MR. PARKER (Halifax)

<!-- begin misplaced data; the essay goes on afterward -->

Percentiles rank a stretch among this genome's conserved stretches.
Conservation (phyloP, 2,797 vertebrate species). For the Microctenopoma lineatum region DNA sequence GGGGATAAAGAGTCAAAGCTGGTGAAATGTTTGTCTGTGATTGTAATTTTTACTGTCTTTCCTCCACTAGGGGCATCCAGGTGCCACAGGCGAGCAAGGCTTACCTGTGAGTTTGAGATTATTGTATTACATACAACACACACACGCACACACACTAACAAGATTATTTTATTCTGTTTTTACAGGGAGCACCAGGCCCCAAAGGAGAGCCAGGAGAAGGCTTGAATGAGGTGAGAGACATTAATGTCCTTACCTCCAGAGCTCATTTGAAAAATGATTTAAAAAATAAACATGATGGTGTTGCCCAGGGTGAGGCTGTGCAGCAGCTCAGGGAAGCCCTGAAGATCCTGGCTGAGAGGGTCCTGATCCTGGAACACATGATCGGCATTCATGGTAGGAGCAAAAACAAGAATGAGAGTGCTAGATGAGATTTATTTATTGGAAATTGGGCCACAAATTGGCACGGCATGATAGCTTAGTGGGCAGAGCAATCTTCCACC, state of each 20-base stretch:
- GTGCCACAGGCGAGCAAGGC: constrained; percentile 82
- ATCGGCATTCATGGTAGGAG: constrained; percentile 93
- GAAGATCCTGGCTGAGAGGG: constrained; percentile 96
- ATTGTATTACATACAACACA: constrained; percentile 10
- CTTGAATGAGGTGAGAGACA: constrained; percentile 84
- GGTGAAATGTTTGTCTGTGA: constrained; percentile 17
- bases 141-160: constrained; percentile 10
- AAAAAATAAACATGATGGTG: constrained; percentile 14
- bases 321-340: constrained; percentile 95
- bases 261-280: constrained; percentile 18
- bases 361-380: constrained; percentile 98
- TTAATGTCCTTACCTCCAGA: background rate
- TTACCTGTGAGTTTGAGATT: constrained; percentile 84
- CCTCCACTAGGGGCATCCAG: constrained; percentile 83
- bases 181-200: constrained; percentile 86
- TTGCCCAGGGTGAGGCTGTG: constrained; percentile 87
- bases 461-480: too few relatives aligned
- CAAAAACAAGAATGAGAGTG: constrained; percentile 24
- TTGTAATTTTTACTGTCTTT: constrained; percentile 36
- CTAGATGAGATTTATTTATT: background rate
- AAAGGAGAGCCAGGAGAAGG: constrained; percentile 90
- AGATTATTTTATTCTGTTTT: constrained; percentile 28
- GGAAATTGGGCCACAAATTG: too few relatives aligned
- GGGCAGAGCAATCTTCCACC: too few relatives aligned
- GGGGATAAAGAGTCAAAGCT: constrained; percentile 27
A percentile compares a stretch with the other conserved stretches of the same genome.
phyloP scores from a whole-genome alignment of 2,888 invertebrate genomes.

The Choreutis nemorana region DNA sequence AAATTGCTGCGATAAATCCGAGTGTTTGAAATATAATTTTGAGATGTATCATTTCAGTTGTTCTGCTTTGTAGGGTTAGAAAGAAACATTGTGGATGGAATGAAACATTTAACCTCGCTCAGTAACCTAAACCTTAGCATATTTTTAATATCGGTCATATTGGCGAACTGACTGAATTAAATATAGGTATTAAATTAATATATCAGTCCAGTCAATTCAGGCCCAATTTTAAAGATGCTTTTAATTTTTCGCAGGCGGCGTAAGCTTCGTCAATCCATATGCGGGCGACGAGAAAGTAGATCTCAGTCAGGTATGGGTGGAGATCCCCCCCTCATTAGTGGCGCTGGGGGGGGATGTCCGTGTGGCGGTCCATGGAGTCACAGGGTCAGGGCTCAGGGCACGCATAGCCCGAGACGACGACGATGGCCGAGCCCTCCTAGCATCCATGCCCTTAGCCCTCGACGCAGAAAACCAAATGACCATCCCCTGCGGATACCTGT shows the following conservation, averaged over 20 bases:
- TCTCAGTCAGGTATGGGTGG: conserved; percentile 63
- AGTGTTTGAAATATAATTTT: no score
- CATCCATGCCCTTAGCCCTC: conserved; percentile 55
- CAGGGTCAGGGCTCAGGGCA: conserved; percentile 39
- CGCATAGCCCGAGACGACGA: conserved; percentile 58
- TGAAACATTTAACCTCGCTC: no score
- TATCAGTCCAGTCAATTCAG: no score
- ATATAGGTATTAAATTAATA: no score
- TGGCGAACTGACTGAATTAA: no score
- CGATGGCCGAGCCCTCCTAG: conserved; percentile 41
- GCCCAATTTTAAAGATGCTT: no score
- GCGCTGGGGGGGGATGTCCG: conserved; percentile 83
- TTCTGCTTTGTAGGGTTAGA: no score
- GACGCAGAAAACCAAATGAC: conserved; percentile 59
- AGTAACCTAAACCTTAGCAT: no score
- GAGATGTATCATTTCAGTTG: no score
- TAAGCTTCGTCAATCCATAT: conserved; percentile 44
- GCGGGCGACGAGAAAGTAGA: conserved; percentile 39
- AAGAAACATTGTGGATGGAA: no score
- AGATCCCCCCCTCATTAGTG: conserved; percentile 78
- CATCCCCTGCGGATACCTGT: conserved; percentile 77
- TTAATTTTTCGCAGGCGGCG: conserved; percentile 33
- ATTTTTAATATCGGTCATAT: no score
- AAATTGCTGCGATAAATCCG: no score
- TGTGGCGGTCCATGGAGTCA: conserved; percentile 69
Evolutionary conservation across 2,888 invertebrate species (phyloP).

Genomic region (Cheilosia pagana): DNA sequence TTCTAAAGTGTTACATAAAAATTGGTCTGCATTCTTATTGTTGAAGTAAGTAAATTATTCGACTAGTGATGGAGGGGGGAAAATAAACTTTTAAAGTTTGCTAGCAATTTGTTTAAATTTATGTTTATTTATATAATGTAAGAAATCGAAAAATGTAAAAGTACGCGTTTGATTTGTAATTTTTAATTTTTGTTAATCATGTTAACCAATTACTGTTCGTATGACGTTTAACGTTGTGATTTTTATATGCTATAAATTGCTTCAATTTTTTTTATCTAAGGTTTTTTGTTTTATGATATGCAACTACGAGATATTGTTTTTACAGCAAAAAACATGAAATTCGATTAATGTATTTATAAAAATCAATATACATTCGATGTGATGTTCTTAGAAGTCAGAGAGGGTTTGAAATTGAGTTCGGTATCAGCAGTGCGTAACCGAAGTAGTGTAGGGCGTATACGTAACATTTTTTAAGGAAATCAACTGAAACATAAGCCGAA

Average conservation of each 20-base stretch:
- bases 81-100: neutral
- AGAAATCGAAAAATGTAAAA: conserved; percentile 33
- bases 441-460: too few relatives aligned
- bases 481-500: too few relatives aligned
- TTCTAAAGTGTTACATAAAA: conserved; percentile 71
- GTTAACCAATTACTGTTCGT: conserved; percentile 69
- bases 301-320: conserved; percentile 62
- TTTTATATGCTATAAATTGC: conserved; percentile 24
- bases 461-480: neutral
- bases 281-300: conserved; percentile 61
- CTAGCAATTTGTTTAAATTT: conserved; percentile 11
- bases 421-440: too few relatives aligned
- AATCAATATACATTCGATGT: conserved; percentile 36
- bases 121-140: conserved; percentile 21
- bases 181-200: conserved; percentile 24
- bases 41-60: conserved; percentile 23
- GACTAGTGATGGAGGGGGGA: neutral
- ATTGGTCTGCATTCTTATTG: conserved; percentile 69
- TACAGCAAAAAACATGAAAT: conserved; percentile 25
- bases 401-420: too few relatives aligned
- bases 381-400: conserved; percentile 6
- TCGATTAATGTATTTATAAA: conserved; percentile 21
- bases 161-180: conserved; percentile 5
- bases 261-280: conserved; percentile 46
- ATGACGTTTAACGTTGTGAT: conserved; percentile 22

said that in making his first speech he would not begin by saying that he did not intend to make a long speech, because when Members offered that statement they usually followed the exactly opposite course. Although he and his friends did not expect the Bill to bring about the millennium, they realised that it was a step in the right direction. The present system of rating in our towns and cities for local purposes was in the opinion of those acquainted with municipal life antiquated and unjust. Some years ago he took it upon himself early in his connection with municipal life to compare the rateable values of the areas where villas were erected with the values of the slum areas, and he found that, as a matter of fact, the poorer classes of the community under the existing system of rating paid much heavier rates according to the ground they occupied than the wealthier classes. Whatever the Bill might or might not do, it would in time, he thought, remove that condition of things. The landowning classes obtained the greatest advantages from municipal developments at the expense of the ratepayers. During the past thirty years rates of the towns had been doubled, and they must of necessity go on increasing, for every fresh piece of legislation passed by this House must tend to send up municipal rates, and unless some new source of taxation was found it was utterly useless to cry out against the continual increase. What would be the result if this Bill were in operation to-day? Take the case of his own town. Some years ago a street was cut through a piece of vacant land, the price paid for which was about £4 per yard. In a very few years the piece of land went up to £10 per yard, and during the past two years the council had paid £20 a yard for some of it for street improvements. The average price at which the whole land had been sold had considerably more than doubled. Certain hon. Members had argued that in such a case the landlord would be able to shift the whole of the tax proposed. He would not say that in some cases the landlord would not shift it, but he certainly could not in regard to the pieces of land which grew rapidly in value in the centres of large towns. No doubt there had been a rise in the wages of skilled workmen during the past twenty years, but fully 30 per cent. of that was required for increased rent. They could not hope to see rents reduced unless they dealt with the rating problem. The present rates in towns were a tax on the thrift and industry of the people, and there was probably not a town in the United Kingdom where, if such a scheme was in operation, the rates would not be reduced by at least 10 or 15 per cent. in a few years. That would be something at least to accomplish. The present methods of local rating blocked improvements rather than helped them, formed and tended to continue unemployment, where otherwise employment might be found. Of course it was true that the development of municipal tramways, electricity, etc., found some portion of profits in relief of rates, but it could not keep pace with the ever-growing expenditure unless municipal activity were extended on a much larger scale. While he and others did not regard this measure as the only necessary thing—indeed, they looked upon it as only the beginning of social reform—yet they regarded it as of some value to improve the condition of the people. The hon. Member for Glasgow University spoke of it as a measure of confiscation, but what about the confiscation of values by the men who took value from the community—the land value which had accrued through nothing which the landlord himself had done, but through the industry, thrift, and activity of the people individually and collectively? The question of land values had been debated over and over again, and he was satisfied that they should not talk much more about the measure, but proceed to pass it into law.